Wednesday, August 24, 2011

Profile in Oracle

Profiles are a means to limit resources a user can use.We can set up limits on the system resources used by setting up profiles with defined limits on resources.  Profiles are very useful in large, complex organizations with many users.  It allows us to regulate the amount of  resources used by each database user by creating and assigning profiles to users.

The limits resource can be categories into two parts  :  
1.) Kernel Limits
2.) Password Limits

1.) Kernel Limits : Kernel Resources covers the following options to limit the kernels resources.
  • Composite_limits : it  specify the total resource cost for a session, expressed in service units. Oracle Database calculates the total service units as a weighted sum of CPU_PER_SESSION, CONNECT_TIME, LOGICAL_READS_PER_SESSION, and PRIVATE_SGA. composite_limit  <value | unlimited | default>
       e.g;    SQL> alter profile P1 LIMIT composite_limit 5000000;

  • CONNECT_TIME : it specify the total elapsed time limit for a session, expressed in minutes. connect_time <value |  unlimited | default> . e.g ,
                  SQL> alter profile P1  LIMIT connect_time 600;

  • CPU_PER_CALL : Specify the CPU time limit for a call (a parse, execute, or fetch), expressed in hundredths of seconds. cpu_per_call  value |  unlimited | default > .  e.g;
                  SQL>  alter profile P1  LIMIT cpu_per_call 3000;

  • CPU_PER_SESSION : Specify the CPU time limit for a session,expressed in hundredth of seconds. cpu_per_session   <value |  unlimited | default> .e.g ;
                  SQL>  alter profile  P1  LIMIT   cpu_per_session   UNLIMITED ; 

  • IDLE_TIME : Specify the permitted periods of continuous inactive time during a session,expressed in minutes. Long-running queries and other operations are not subject to this limit . idle_time  <value | unlimited | default> . e.g;
                SQL>  alter profile  P1  LIMIT   idle_time  20 ; 

  • LOGICAL_READS_PER_CALL : Specify the permitted number of data blocks read for a call to process a SQL statement (a parse, execute, or fetch). logical_reads_per_call  <value |  unlimited | default> .e.g;
                 SQL> ALTER PROFILE  P1  LIMIT logical_reads_per_call 1000;

  • LOGICAL_READS_PER_SESSION : Specify the permitted number of data blocks read in a session, including blocks read from memory and disk. logical_reads_per_session <value | unlimited | default e.g;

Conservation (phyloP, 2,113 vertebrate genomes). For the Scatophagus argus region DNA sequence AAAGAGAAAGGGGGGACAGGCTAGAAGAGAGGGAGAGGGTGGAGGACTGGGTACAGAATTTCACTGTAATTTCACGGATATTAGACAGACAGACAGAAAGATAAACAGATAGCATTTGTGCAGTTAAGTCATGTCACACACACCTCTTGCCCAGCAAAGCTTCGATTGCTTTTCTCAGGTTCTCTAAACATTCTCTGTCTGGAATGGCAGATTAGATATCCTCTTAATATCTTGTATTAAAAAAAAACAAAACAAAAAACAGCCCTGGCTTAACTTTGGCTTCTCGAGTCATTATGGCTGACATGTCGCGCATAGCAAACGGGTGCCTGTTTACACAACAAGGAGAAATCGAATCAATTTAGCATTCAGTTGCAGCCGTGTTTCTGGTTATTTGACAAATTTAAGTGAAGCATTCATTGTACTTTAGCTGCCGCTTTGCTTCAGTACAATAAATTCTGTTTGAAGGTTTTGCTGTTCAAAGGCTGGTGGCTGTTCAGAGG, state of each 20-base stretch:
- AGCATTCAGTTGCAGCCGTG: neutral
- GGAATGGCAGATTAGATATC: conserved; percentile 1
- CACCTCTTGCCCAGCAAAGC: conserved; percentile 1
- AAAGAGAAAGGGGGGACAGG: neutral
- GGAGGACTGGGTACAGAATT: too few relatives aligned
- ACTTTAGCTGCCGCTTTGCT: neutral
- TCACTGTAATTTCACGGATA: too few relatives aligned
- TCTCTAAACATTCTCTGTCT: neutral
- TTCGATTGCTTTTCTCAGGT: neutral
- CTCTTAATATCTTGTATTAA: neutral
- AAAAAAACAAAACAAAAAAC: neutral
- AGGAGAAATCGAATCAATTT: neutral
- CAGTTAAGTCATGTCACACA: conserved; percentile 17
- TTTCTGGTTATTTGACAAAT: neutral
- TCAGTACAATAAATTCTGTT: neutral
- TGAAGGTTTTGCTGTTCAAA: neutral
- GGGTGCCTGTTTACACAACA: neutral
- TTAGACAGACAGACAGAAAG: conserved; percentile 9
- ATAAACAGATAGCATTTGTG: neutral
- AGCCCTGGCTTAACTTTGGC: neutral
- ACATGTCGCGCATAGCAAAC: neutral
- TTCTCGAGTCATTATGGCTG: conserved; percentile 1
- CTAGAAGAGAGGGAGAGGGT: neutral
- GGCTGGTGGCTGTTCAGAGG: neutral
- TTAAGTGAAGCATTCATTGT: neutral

SQL> ALTER PROFILE  P1   LIMIT logical_reads_per_session UNLIMITED;

  • PRIVATE_SGA : Specify the amount of private space a session can allocate in the shared pool of the system global area (SGA). private_sga  <value | unlimited | default Only valid with TP-monitor.  e.g;
               SQL> ALTER PROFILE  P1   LIMIT private_sga 15K ;

  • SESSIONS_PER_USER : Specify the number of concurrent sessions to which you want to limit the user. sessions_per_user <value | unlimited | default e.g;
             SQL> ALTER PROFILE  P1   LIMIT sessions_per_user 1;

2 .)  Password Limits : Password Limits covers the following option to restrict the Password resources. Parameters that set lengths of time are interpreted in number of days .

  • FAILED_LOGIN_ATTEMPTS : Specify the number of failed attempts to log in to the user account before the account is locked. failed_login_attempts <value | unlimited | defaulte.g;
            SQL> ALTER PROFILE  P1  LIMIT failed_login_attempts 3;

--  to count failed log in attempts , fire the below command
             SQL> SELECT name, lcount FROM user$ WHERE lcount <> 0;

  • PASSWORD_GRACE_TIME  :  The number of days during which a login is alowed but a  warning is issued. password_gracetime <value | unlimited | default> . e.g;
             SQL> ALTER PROFILE  P1  LIMIT password_grace_time 10;

  • PASSWORD_LOCK_TIME  :  The number of days an account will be locked after the specified number of  consecutive failed login attempts defined by  FAILED_LOGIN_ATTEMPTS.    password_lock_time  <value | unlimited | default>  .  e.g;
               SQL> ALTER PROFILE  P1  LIMIT password_lock_time 30;

  • PASSWORD_REUSE_MAX :Times a password can be reused .password_reuse_max  <value | unlimited | default> .  e.g;
          SQL> ALTER PROFILE  P1  LIMIT password_reuse_max 0 ; 

  • PASSWORD_REUSE_TIME : Days between password reuses.password_reuse_time  <value | unlimited | default> .  e.g ; 
          SQL> ALTER PROFILE  P1  LIMIT password_reuse_time 0 ; 

To view existing profiles fire the below query :

SQL> select  profile, resource_name, limit FROM dba_profiles order by  profile, resource_name ; 

How to create the profile   :

SQL Create profile CREATE PROFILE <profile_name>  LIMIT
           <profile_item_name> <value>
           <profile_item_name> <value>
SQL> create profile P1 limit 
 password_life_time 90
password_grace_time 15
password_reuse_time  0
password_reuse_max  0
failed_login_attempts  4
password__login_atempts  4
password_lock_time  2
cpu_per_call  2
private_sga 500K
logical_read_per_call   1000;

How to assign profile to user : we can assign the profile to user while creating the user or by altering the user. Here is demo to assign a profile to user .Say we have profile P1 and we assign to user ABC.

SQL> create user abc identified by abc 
default tablespace users  
 quota unlimited on users 
profile P1;
SQL> alter user abc identified by abc  profile P1;

Enjoy     :-) 

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